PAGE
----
The dado in Queen Mary’s Room, for example, has a pattern of outline strapwork frames at the bottom, and a Mannerist cartouche above between two horizontal and ornamental panels. William Bramley may quite easily have been responsible himself for adapting these designs.

Strapwork overmantel, the Low Great Chamber

The overmantel in the Low Great Chamber, the dining-room of the house, echoes these geometric strapwork designs in stone, converting them to a broad frame-like border for the central scrolling cartouche and plaque with its gilded exhortation. Just like the chimneypiece in the Green Velvet Room and the hall screen, this strapwork border and cartouche derive from contemporary pattern books and engravings; in this case from Jacob Floris’s Compertementorum quod vocant multiplex genus.

Jacob Floris (after; 1524-81), cartouche from Compertementorum quod vocant multiplex genus…, Pieter van der Heyden, 1566, Antwerp, ©Victoria and Albert Museum

Anthony Wells-Cole, in Chapter 3 of Hardwick Hall…, examines the part played by the increasing wave of print-making during the 16th century, in which subject illustrations – religious, mythological and symbolic – as well as architectural and ornamental designs, became available in ever greater numbers, diffusing fashions in decorative art very quickly across national boundaries. Bess collected a wide range of these prints, and seems to have used them as models for her needlework, as well supplying inspiration for the craftsmen she employed in her house:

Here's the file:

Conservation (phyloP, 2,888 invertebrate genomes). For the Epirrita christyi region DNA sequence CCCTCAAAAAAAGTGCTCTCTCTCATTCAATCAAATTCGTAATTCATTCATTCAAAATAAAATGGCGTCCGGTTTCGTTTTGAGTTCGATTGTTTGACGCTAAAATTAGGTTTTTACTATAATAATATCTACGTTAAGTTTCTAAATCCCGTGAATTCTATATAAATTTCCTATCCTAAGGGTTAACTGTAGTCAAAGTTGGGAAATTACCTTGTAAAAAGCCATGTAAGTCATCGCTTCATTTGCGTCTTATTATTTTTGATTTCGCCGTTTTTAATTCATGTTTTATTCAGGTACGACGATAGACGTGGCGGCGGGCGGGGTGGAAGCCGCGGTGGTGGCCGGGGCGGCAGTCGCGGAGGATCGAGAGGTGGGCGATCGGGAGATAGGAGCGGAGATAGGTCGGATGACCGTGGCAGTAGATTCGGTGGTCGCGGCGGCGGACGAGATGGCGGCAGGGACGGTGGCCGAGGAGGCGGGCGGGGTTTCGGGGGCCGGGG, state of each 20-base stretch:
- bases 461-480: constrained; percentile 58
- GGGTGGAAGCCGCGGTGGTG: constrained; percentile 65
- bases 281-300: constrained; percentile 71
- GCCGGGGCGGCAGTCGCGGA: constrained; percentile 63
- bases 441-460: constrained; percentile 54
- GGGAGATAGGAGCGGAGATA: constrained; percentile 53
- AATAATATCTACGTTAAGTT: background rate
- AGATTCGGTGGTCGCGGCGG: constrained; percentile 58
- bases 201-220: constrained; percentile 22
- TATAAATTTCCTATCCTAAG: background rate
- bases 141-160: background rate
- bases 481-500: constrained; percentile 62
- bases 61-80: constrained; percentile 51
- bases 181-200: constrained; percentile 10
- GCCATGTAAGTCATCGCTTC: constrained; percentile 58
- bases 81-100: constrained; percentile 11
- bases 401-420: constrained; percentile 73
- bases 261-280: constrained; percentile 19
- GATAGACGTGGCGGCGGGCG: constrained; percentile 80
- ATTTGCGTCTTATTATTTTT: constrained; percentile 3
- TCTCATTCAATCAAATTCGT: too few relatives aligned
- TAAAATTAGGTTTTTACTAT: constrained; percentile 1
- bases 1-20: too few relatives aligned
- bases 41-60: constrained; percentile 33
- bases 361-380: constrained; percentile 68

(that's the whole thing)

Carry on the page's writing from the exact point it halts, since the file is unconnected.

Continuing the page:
‘In embracing up-to-date continental images, and using them to decorate and furnish great houses – houses which nevertheless remained quintessentially English – Bess was an archetypal Renaissance prince, all the more remarkable at the time for being a woman.’ [8]

Overmantel with strapwork cartouche, based on a print after Jacob Floris (below), in Bess’s bedchamber (‘my Ladies Bed Chamber’)

Jacob Floris (after; 1524-81), cartouche from Compertimentorum quod vocant multiplex genus …, Pieter van der Heyden, 1566, Antwerp, ©Victoria and Albert Museum

The prints she favoured were in the main Netherlandish; these were both fashionable, and readily available, and they were admirably suited as vehicles for her emblematic and allegorical approach to interior decoration. Such prints were generally to have a marked influence on carved picture frames from the 17th century onwards, although at the time when Bess was decorating both the newly-built Hardwick Halls they were instead employed for architectural features such as overmantels, picture frames still being relatively plain and simple objects. Ornate borders tended to be found, not around paintings, but edging tapestries, where they mimicked (ironically) the architectural mouldings and decorative friezes of the 16th century Renaissance wooden cassetta.

The Ulysses tapestries, c.1550-65, Brussels, in the High Great Chamber